I am a firm believer that our gardens are a great place for our children to connect with our natural environment. Gardens are also a great place for children to play, be creative and be used as an educational resource too.
A few years ago I was lucky enough to be involved in a show garden project at The Malvern Spring Gardening Show. I designed and built a garden to be used as an educational resource for school children. A local Malvern School was involved by helping to grow plants, make sculpture, write poetry and come along to the showground and help plant and install their work in the finished garden. During this process I found it amazing how much the kids got from the project. They were passionate and keen to learn. The sense of ownership that the kids, staff at the school and also the parents got from it was also very rewarding.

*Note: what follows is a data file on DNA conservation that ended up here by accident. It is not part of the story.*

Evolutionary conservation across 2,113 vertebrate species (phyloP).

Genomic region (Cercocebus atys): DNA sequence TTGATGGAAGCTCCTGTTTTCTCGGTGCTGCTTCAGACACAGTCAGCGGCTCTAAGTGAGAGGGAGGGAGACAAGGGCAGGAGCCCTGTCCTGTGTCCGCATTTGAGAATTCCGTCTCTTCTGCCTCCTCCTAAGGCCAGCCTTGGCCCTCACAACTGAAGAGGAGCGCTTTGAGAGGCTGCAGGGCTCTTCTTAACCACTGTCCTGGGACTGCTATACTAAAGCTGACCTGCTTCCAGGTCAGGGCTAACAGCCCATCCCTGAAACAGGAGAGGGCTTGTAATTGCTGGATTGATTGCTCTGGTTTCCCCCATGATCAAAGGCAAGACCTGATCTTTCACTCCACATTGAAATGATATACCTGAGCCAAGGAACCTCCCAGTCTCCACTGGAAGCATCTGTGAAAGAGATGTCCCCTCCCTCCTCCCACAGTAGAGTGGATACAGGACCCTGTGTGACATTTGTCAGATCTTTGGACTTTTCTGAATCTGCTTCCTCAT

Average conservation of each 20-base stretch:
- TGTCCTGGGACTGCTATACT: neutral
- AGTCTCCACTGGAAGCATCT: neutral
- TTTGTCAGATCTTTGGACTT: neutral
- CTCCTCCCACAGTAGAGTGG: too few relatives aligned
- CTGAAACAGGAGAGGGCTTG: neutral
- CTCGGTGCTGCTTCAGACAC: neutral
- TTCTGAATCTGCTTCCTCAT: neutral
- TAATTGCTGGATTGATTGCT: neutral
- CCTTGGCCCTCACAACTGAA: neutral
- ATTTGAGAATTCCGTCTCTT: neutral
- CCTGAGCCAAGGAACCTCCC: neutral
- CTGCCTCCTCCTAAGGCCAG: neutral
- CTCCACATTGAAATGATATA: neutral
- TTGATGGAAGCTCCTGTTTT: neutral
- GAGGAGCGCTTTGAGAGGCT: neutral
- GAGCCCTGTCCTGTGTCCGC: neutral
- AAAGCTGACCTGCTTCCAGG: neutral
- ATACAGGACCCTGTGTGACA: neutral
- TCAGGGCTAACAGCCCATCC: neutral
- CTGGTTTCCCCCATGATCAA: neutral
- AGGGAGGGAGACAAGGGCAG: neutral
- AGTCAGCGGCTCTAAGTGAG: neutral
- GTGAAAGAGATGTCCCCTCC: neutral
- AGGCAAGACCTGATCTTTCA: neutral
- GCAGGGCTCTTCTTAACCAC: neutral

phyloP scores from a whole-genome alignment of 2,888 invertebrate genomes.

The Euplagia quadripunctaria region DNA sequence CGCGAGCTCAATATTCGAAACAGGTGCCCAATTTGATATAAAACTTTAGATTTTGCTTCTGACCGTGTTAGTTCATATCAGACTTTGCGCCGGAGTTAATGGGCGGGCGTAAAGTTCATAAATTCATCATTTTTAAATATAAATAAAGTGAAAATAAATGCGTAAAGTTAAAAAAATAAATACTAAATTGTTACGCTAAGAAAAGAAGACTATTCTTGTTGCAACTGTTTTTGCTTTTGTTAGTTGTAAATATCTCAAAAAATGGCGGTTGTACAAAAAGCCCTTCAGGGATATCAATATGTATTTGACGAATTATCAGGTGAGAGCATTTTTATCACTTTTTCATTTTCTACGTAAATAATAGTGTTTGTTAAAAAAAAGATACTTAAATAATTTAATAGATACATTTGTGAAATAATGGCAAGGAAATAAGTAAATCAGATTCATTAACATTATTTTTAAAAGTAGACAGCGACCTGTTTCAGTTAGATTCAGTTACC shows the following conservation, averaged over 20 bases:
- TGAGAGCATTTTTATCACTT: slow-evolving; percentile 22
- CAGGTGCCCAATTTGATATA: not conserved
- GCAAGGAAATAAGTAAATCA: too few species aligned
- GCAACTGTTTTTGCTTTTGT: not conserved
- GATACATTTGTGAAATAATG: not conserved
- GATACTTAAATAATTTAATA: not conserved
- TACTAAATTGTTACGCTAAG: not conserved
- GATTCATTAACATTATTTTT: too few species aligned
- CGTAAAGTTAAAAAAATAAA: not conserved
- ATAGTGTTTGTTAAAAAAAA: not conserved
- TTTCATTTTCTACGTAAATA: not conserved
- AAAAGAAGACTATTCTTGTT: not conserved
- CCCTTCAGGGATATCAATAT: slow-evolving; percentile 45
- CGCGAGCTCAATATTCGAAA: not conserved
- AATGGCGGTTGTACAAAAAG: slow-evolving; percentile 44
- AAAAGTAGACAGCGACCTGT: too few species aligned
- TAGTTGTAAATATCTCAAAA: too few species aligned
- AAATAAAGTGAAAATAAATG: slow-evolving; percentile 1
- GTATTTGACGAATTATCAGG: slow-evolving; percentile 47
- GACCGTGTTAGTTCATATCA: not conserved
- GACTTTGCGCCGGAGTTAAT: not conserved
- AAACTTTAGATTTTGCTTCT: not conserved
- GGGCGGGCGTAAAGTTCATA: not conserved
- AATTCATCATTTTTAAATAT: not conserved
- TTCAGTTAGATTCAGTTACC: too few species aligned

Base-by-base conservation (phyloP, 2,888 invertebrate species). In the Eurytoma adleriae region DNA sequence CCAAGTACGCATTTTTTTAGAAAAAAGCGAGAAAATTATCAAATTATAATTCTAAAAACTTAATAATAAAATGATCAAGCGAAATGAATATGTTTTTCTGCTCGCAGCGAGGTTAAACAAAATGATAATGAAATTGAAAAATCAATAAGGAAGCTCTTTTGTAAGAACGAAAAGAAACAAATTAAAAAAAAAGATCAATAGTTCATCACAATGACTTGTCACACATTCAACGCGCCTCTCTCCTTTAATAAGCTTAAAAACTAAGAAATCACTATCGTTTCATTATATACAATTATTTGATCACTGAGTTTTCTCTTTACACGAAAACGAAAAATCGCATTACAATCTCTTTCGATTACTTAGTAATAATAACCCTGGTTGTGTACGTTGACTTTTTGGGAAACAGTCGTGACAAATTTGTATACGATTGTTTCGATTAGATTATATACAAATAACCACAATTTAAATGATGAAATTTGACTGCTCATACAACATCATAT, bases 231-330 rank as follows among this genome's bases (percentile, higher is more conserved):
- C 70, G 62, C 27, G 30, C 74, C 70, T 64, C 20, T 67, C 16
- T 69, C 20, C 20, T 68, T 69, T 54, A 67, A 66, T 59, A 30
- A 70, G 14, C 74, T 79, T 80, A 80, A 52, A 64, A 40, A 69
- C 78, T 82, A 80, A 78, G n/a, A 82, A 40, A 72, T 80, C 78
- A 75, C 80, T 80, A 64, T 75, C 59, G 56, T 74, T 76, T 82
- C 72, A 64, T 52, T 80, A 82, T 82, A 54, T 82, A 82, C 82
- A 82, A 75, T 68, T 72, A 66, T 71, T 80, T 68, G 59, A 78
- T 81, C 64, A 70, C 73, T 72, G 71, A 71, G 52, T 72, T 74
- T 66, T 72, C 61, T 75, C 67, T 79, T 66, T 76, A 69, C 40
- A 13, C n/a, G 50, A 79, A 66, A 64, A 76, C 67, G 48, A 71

To provide your own children with a little piece of garden they can do what they want with, will encourage them to spend more time outside. There are plenty of activities you can share with your kids from simply sowing seeds to more complex gardening techniques like cuttings.
There are also many activities suitable for gardens that are not horticulturally based, so if you haven’t got green fingers then there is still plenty you can do to encourage your children to spend time outside. My own children recently spent a couple of hours in the garden on a woodlice hunt. After finding the woodlice they transferred them to a bug hotel they had made from twigs and grass and continued to check on them for a couple of days just to make sure “they were having a good holiday”.
Some Activities for kids in the garden include:
• Catch and draw insects
• Grow a tree from seed
• Become a leaf collector
• Go on a scent trail
• Build a den
• Make your own compost
• Go on a garden treasure hunt
• Become a Seed Collector
• Make a daisy chain
• Grow your own salad
For more info check out:
https://www.rhs.org.uk/education-learning/gardening-children-schools/Mostest-plantsbuy motilium suspension